Date(s) - 09/14/2019
10:00 am - 12:00 pm
Program: The American chestnut (Castanea dentata) was once found throughout the forest of the Appalachian Mountains, and was a primary component of Pennsylvania’s forests. In the 1800s, plant importation brought with it a devastating fungal disease that all but eliminated the American chestnut from its original range. Researchers at Penn State have been on the forefront to restore this species, exploring the many facets required for reintroduction of disease-resistant populations.
Given all those hurdles, one might think working toward chestnut restoration is simply a setup for defeat. Luckily, current research suggests populations of American chestnut could be self-sustainable, despite changing pressures, within the next 50-100 years. For more information, visit the American Chestnut Foundation.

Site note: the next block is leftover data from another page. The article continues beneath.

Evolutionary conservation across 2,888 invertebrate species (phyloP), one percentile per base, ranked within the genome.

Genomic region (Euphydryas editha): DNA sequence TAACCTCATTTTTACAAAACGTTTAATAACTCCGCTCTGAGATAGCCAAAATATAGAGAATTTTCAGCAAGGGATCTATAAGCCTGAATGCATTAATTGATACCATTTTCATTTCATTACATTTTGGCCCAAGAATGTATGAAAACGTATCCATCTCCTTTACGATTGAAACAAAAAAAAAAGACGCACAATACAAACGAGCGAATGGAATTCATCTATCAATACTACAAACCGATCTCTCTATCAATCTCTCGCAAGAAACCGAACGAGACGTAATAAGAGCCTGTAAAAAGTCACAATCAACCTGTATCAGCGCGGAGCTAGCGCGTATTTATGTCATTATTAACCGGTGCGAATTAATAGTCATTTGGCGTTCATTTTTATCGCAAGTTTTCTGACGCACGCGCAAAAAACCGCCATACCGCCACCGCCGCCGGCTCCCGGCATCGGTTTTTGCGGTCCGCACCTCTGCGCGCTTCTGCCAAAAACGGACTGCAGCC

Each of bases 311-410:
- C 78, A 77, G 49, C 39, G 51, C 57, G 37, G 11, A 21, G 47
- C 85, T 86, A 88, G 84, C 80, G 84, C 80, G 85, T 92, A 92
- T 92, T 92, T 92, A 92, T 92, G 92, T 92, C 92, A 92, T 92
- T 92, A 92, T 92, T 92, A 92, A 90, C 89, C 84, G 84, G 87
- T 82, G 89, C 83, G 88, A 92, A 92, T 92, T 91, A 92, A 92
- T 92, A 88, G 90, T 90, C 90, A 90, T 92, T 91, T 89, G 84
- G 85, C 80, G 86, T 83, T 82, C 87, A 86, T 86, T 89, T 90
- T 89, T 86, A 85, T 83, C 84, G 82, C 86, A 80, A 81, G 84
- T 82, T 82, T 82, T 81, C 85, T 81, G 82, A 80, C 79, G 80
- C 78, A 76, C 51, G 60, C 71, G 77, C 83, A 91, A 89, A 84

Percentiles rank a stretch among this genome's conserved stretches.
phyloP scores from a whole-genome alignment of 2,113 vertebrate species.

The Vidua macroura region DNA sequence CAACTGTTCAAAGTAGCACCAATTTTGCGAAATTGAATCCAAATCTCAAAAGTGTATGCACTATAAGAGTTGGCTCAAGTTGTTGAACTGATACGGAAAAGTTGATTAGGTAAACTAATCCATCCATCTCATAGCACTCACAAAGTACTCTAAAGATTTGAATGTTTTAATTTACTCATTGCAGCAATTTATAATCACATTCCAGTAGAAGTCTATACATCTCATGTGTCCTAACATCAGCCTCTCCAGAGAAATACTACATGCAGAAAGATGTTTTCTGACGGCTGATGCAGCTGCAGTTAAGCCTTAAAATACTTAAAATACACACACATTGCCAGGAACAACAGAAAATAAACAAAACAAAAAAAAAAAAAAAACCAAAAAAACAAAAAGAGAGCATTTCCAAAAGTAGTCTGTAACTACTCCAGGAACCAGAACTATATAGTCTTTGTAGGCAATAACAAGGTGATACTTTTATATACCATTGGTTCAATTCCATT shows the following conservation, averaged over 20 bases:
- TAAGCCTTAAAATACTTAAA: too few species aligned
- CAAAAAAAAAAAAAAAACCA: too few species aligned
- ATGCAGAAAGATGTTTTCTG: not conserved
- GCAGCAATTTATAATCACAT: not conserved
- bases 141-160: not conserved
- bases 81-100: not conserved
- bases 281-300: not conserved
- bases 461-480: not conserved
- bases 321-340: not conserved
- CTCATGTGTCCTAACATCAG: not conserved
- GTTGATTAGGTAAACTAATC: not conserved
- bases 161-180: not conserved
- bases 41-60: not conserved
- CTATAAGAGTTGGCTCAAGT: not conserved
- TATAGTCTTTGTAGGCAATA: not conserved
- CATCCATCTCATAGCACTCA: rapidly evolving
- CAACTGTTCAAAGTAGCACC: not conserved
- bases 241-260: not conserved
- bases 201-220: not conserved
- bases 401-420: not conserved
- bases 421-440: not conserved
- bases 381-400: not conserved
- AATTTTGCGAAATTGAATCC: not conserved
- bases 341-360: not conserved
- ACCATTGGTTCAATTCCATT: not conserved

Details: We will meet at the Visitor Center. There will be a 45 minute talk followed by a walk to the American Chestnut Tree research plot. The walk is approximately 3 miles round trip for those who feel up to it.
Speaker & Guide: Sara Fern Fitzsimmons has worked at Penn State with the American Chestnut Foundation since 2003, assisting chestnut growers and researchers throughout the Appalachian Mountains.